• xylophone
    • By xylophone 14th Jan 20, 11:02 PM
    • 32,048 Posts
    • 19,919 Thanks
    xylophone
    • #3
    • 14th Jan 20, 11:02 PM
    • #3
    • 14th Jan 20, 11:02 PM
    What wages?
    I think the OP means her income from her self employment - about £11000 per annum apparently.
    • Dazed and confused
    • By Dazed and confused 14th Jan 20, 11:05 PM
    • 6,193 Posts
    • 3,306 Thanks
    Dazed and confused
    • #4
    • 14th Jan 20, 11:05 PM
    • #4
    • 14th Jan 20, 11:05 PM
    I think they probably mean that as well.

    But experience has shown that it could just as easily be that she isn't self employed at all but is the director of a limited company hence the reference to "wages".

    Which would make a significant difference to the pension contribution options.
    • Dox
    • By Dox 14th Jan 20, 11:16 PM
    • 1,882 Posts
    • 1,410 Thanks
    Dox
    • #5
    • 14th Jan 20, 11:16 PM
    • #5
    • 14th Jan 20, 11:16 PM
    Is it still worth getting a pension?

    Would she be improving her future if say she just started a stakeholder pension with the likes of Cavendish and let them sort it out?
    Surely this has got to be an ok step to make if she pulls her finger out and does it now?
    Originally posted by trickydicky14
    If she wants to improve her savings for later life in a tax efficient manner, the answer to all the above questions is 'yes'.

    This might be useful: https://www.pensionsadvisoryservice.org.uk/about-pensions/saving-into-a-pension/midlife-review-for-self-employed-people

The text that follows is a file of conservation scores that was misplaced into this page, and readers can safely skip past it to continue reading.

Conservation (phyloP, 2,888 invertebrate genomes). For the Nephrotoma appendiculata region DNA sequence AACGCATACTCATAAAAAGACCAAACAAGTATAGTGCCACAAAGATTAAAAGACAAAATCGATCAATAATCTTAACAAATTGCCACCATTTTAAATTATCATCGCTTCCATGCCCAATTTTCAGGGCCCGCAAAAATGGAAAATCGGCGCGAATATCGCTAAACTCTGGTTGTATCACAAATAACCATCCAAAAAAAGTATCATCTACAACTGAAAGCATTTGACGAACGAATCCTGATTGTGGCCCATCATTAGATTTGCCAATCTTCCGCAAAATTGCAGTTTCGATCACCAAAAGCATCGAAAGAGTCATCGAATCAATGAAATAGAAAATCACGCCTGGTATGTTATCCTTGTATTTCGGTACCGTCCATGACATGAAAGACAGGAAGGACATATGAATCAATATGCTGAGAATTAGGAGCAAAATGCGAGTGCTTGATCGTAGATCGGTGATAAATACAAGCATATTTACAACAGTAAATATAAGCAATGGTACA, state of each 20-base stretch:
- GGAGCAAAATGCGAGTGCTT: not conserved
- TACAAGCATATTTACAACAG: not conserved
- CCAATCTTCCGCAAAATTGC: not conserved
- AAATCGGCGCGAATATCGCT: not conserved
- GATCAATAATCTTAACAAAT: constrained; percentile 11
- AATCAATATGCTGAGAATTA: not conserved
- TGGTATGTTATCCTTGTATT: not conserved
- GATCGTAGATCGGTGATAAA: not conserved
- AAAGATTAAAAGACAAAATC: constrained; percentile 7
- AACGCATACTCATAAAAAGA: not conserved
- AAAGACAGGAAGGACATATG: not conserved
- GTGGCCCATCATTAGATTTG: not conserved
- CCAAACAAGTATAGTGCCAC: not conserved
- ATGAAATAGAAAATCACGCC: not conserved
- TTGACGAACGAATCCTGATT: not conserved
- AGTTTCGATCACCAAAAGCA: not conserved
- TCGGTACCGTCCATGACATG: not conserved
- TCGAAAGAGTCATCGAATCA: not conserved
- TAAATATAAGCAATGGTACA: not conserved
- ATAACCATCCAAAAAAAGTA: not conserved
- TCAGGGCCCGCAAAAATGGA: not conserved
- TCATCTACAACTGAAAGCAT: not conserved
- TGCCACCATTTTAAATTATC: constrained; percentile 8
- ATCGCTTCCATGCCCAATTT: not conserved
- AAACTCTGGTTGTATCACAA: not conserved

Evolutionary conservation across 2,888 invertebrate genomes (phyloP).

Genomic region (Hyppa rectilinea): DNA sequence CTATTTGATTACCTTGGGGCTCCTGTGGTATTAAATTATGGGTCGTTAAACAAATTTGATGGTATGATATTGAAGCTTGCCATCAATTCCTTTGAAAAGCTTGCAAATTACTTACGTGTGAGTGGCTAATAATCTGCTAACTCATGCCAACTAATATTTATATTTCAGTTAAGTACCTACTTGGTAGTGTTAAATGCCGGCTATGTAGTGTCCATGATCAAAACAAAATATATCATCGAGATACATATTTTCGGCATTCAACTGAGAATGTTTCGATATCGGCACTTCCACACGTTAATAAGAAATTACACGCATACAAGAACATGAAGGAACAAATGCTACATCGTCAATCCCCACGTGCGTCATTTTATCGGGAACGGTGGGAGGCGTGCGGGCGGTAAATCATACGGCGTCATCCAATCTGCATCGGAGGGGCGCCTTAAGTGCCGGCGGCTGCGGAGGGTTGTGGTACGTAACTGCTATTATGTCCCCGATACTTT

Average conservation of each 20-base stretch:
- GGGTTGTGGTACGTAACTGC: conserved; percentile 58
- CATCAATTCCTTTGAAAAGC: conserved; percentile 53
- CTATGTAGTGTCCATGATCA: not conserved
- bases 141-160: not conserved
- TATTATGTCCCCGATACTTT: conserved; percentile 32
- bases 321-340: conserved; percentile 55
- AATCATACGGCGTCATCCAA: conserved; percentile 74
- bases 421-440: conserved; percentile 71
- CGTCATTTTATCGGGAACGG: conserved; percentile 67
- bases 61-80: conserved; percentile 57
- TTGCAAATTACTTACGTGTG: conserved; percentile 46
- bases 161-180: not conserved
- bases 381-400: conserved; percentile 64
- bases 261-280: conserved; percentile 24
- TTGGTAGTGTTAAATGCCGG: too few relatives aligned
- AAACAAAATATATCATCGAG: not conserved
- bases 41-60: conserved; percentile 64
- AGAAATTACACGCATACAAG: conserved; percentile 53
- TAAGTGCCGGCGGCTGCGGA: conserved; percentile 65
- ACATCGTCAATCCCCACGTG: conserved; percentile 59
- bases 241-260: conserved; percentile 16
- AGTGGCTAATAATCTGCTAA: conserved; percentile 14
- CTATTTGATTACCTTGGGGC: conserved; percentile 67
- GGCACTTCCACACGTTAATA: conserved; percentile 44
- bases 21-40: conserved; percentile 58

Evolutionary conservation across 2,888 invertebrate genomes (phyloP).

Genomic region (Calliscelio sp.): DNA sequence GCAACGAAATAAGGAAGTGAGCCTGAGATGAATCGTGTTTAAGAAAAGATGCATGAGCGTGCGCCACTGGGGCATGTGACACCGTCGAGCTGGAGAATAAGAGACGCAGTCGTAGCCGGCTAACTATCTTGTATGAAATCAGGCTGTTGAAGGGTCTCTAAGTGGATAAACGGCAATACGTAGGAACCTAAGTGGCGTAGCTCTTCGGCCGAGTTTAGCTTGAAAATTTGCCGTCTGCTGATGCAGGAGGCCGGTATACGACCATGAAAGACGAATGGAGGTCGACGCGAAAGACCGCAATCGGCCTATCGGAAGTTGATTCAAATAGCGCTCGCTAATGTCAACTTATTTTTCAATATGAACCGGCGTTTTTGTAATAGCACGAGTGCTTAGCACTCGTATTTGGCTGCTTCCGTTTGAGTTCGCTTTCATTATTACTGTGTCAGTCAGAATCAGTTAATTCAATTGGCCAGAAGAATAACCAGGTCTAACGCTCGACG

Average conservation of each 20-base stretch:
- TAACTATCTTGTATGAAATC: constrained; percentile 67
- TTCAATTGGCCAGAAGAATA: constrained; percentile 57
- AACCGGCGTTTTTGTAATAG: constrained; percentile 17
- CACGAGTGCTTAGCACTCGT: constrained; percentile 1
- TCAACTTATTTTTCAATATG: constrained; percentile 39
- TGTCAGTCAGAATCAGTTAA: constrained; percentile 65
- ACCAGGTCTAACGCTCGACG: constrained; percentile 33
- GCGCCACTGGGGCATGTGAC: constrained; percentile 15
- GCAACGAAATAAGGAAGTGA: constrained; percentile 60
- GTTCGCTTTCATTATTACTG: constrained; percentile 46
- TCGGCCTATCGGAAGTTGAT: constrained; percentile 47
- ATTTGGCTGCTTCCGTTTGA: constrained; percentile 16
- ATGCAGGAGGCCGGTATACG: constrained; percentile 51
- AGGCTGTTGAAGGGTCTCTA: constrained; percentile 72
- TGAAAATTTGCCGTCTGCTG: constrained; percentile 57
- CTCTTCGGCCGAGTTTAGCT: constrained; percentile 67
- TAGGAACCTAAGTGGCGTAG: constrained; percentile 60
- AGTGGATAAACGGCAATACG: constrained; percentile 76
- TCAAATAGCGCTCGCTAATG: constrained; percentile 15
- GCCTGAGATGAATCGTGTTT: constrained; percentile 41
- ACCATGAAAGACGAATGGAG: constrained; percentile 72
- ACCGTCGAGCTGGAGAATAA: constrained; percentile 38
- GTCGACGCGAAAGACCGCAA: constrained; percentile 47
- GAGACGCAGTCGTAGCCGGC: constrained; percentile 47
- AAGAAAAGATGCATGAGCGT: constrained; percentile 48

• xylophone
    • By xylophone 14th Jan 20, 11:33 PM
    • 32,048 Posts
    • 19,919 Thanks
    xylophone
    • #6
    • 14th Jan 20, 11:33 PM
    • #6
    • 14th Jan 20, 11:33 PM
    https://www.pruadviser.co.uk/knowledge-literature/knowledge-library/tax-relief-members-contributions/#section-6

    The levels of tax relief available depend on the member's relevant UK earnings in the current tax year.

    These are the earnings available to base a pension contribution on. Generally, all earned income is relevant earnings.

    It’s sometimes easier to think about what are not relevant earnings and this includes pension income, dividends and most rental income.

    rental income is generally not relevant earnings but some rental income may be included if it is in respect of UK or EEA furnished holiday lettings business


    for self-employed individuals, their relevant earnings are profits calculated over their chosen period of account. This does not need to align with the tax year ie 6th April to 5th April.


    Thus if your wife's profits were say £10,000, she could make a payment of up to £8000 to a personal pension/SIPP/stakeholder and the pension provider would claim up to £2000 from HMRC and add it to her pot.